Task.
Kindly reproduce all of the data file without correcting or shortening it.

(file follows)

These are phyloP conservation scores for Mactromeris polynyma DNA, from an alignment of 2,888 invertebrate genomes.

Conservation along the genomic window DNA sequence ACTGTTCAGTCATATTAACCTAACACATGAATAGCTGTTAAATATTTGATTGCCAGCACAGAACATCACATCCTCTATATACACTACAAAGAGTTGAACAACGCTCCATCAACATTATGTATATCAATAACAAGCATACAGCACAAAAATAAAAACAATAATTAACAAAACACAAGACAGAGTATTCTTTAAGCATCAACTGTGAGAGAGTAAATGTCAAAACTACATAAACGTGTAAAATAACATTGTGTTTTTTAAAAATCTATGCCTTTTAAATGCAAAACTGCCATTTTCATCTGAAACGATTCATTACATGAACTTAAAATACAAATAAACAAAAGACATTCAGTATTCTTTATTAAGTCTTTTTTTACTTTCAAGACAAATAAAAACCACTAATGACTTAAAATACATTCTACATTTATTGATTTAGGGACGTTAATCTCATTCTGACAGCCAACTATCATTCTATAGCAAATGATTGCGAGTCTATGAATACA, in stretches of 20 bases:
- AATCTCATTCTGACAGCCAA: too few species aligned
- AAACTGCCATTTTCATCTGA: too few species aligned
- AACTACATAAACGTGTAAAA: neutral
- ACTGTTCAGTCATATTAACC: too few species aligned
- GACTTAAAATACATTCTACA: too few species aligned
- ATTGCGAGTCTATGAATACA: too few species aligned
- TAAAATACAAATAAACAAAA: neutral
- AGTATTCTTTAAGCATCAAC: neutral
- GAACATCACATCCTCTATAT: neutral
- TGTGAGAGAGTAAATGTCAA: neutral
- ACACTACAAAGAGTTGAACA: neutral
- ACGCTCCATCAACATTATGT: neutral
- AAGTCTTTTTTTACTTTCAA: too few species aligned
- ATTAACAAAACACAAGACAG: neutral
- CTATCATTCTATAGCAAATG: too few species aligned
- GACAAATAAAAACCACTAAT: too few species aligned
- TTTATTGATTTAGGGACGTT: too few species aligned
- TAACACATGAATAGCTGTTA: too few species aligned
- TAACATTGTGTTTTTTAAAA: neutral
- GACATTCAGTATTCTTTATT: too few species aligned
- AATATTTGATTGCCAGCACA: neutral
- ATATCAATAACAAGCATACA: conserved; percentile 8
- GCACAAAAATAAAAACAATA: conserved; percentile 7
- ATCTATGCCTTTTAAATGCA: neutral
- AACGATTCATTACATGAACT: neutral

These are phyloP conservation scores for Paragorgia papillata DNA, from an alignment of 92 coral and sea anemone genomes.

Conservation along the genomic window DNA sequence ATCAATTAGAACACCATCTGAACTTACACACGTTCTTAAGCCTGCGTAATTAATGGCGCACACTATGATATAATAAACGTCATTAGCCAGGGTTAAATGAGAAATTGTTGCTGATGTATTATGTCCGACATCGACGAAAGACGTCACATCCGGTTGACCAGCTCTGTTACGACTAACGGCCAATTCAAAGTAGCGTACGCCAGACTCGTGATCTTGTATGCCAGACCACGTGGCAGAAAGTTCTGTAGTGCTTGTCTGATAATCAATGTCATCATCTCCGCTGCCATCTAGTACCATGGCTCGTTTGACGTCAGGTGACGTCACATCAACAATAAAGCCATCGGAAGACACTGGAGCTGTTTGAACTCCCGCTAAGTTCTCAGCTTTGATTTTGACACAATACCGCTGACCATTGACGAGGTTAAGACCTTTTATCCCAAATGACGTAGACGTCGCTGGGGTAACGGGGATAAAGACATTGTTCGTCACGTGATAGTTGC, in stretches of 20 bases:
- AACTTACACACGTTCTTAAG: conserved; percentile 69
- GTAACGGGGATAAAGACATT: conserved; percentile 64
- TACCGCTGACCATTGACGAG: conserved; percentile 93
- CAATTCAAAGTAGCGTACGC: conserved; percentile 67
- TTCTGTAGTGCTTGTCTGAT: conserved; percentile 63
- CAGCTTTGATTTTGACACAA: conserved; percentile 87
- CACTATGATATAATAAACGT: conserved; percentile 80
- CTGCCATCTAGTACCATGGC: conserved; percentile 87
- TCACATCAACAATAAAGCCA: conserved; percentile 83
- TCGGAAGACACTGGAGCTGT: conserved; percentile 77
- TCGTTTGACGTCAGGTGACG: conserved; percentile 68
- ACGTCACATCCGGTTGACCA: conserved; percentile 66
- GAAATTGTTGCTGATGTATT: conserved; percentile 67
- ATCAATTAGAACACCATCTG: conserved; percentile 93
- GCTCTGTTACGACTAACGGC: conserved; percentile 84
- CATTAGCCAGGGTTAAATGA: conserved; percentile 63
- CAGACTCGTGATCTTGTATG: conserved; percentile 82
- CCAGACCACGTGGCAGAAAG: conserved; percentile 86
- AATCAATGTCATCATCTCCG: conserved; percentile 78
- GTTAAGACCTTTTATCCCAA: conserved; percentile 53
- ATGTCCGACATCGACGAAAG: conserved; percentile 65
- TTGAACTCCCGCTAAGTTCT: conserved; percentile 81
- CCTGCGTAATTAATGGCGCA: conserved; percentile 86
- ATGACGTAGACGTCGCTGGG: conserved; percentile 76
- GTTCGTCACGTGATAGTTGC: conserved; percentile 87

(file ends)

These are phyloP conservation scores for Mactromeris polynyma DNA, from an alignment of 2,888 invertebrate genomes.

Conservation along the genomic window DNA sequence ACTGTTCAGTCATATTAACCTAACACATGAATAGCTGTTAAATATTTGATTGCCAGCACAGAACATCACATCCTCTATATACACTACAAAGAGTTGAACAACGCTCCATCAACATTATGTATATCAATAACAAGCATACAGCACAAAAATAAAAACAATAATTAACAAAACACAAGACAGAGTATTCTTTAAGCATCAACTGTGAGAGAGTAAATGTCAAAACTACATAAACGTGTAAAATAACATTGTGTTTTTTAAAAATCTATGCCTTTTAAATGCAAAACTGCCATTTTCATCTGAAACGATTCATTACATGAACTTAAAATACAAATAAACAAAAGACATTCAGTATTCTTTATTAAGTCTTTTTTTACTTTCAAGACAAATAAAAACCACTAATGACTTAAAATACATTCTACATTTATTGATTTAGGGACGTTAATCTCATTCTGACAGCCAACTATCATTCTATAGCAAATGATTGCGAGTCTATGAATACA, in stretches of 20 bases:
- AATCTCATTCTGACAGCCAA: too few species aligned
- AAACTGCCATTTTCATCTGA: too few species aligned
- AACTACATAAACGTGTAAAA: neutral
- ACTGTTCAGTCATATTAACC: too few species aligned
- GACTTAAAATACATTCTACA: too few species aligned
- ATTGCGAGTCTATGAATACA: too few species aligned
- TAAAATACAAATAAACAAAA: neutral
- AGTATTCTTTAAGCATCAAC: neutral
- GAACATCACATCCTCTATAT: neutral
- TGTGAGAGAGTAAATGTCAA: neutral
- ACACTACAAAGAGTTGAACA: neutral
- ACGCTCCATCAACATTATGT: neutral
- AAGTCTTTTTTTACTTTCAA: too few species aligned
- ATTAACAAAACACAAGACAG: neutral
- CTATCATTCTATAGCAAATG: too few species aligned
- GACAAATAAAAACCACTAAT: too few species aligned
- TTTATTGATTTAGGGACGTT: too few species aligned
- TAACACATGAATAGCTGTTA: too few species aligned
- TAACATTGTGTTTTTTAAAA: neutral
- GACATTCAGTATTCTTTATT: too few species aligned
- AATATTTGATTGCCAGCACA: neutral
- ATATCAATAACAAGCATACA: conserved; percentile 8
- GCACAAAAATAAAAACAATA: conserved; percentile 7
- ATCTATGCCTTTTAAATGCA: neutral
- AACGATTCATTACATGAACT: neutral

These are phyloP conservation scores for Paragorgia papillata DNA, from an alignment of 92 coral and sea anemone genomes.

Conservation along the genomic window DNA sequence ATCAATTAGAACACCATCTGAACTTACACACGTTCTTAAGCCTGCGTAATTAATGGCGCACACTATGATATAATAAACGTCATTAGCCAGGGTTAAATGAGAAATTGTTGCTGATGTATTATGTCCGACATCGACGAAAGACGTCACATCCGGTTGACCAGCTCTGTTACGACTAACGGCCAATTCAAAGTAGCGTACGCCAGACTCGTGATCTTGTATGCCAGACCACGTGGCAGAAAGTTCTGTAGTGCTTGTCTGATAATCAATGTCATCATCTCCGCTGCCATCTAGTACCATGGCTCGTTTGACGTCAGGTGACGTCACATCAACAATAAAGCCATCGGAAGACACTGGAGCTGTTTGAACTCCCGCTAAGTTCTCAGCTTTGATTTTGACACAATACCGCTGACCATTGACGAGGTTAAGACCTTTTATCCCAAATGACGTAGACGTCGCTGGGGTAACGGGGATAAAGACATTGTTCGTCACGTGATAGTTGC, in stretches of 20 bases:
- AACTTACACACGTTCTTAAG: conserved; percentile 69
- GTAACGGGGATAAAGACATT: conserved; percentile 64
- TACCGCTGACCATTGACGAG: conserved; percentile 93
- CAATTCAAAGTAGCGTACGC: conserved; percentile 67
- TTCTGTAGTGCTTGTCTGAT: conserved; percentile 63
- CAGCTTTGATTTTGACACAA: conserved; percentile 87
- CACTATGATATAATAAACGT: conserved; percentile 80
- CTGCCATCTAGTACCATGGC: conserved; percentile 87
- TCACATCAACAATAAAGCCA: conserved; percentile 83
- TCGGAAGACACTGGAGCTGT: conserved; percentile 77
- TCGTTTGACGTCAGGTGACG: conserved; percentile 68
- ACGTCACATCCGGTTGACCA: conserved; percentile 66
- GAAATTGTTGCTGATGTATT: conserved; percentile 67
- ATCAATTAGAACACCATCTG: conserved; percentile 93
- GCTCTGTTACGACTAACGGC: conserved; percentile 84
- CATTAGCCAGGGTTAAATGA: conserved; percentile 63
- CAGACTCGTGATCTTGTATG: conserved; percentile 82
- CCAGACCACGTGGCAGAAAG: conserved; percentile 86
- AATCAATGTCATCATCTCCG: conserved; percentile 78
- GTTAAGACCTTTTATCCCAA: conserved; percentile 53
- ATGTCCGACATCGACGAAAG: conserved; percentile 65
- TTGAACTCCCGCTAAGTTCT: conserved; percentile 81
- CCTGCGTAATTAATGGCGCA: conserved; percentile 86
- ATGACGTAGACGTCGCTGGG: conserved; percentile 76
- GTTCGTCACGTGATAGTTGC: conserved; percentile 87